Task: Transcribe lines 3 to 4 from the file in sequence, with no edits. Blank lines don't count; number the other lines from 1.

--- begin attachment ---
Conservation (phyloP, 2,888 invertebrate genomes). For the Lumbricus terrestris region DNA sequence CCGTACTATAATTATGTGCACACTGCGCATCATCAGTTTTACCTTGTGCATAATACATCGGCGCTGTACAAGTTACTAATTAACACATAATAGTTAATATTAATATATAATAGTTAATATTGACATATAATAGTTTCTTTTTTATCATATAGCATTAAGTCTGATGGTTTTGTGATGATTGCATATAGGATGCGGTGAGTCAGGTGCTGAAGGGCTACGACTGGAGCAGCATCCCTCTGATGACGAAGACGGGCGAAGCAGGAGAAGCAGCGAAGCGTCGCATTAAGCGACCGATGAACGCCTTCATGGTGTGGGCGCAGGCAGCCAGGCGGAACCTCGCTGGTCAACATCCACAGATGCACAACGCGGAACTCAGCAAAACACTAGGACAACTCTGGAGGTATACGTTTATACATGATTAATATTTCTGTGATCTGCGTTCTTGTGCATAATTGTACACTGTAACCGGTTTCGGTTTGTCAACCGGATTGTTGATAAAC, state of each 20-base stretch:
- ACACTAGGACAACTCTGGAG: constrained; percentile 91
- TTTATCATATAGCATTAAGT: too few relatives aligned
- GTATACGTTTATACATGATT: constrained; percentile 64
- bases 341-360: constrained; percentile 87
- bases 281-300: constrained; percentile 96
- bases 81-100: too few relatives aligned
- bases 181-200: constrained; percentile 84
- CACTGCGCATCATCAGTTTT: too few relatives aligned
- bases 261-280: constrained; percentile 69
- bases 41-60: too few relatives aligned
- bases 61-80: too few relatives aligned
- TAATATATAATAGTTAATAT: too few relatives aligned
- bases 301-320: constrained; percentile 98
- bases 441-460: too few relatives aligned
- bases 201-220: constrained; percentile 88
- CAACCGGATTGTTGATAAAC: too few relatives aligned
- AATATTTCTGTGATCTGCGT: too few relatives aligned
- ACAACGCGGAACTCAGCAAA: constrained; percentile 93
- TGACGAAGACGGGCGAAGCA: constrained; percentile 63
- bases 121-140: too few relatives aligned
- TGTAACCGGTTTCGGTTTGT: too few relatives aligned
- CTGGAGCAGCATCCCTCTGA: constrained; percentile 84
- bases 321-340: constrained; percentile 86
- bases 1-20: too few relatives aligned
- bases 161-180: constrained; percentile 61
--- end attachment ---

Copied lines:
- TTTATCATATAGCATTAAGT: too few relatives aligned
- GTATACGTTTATACATGATT: constrained; percentile 64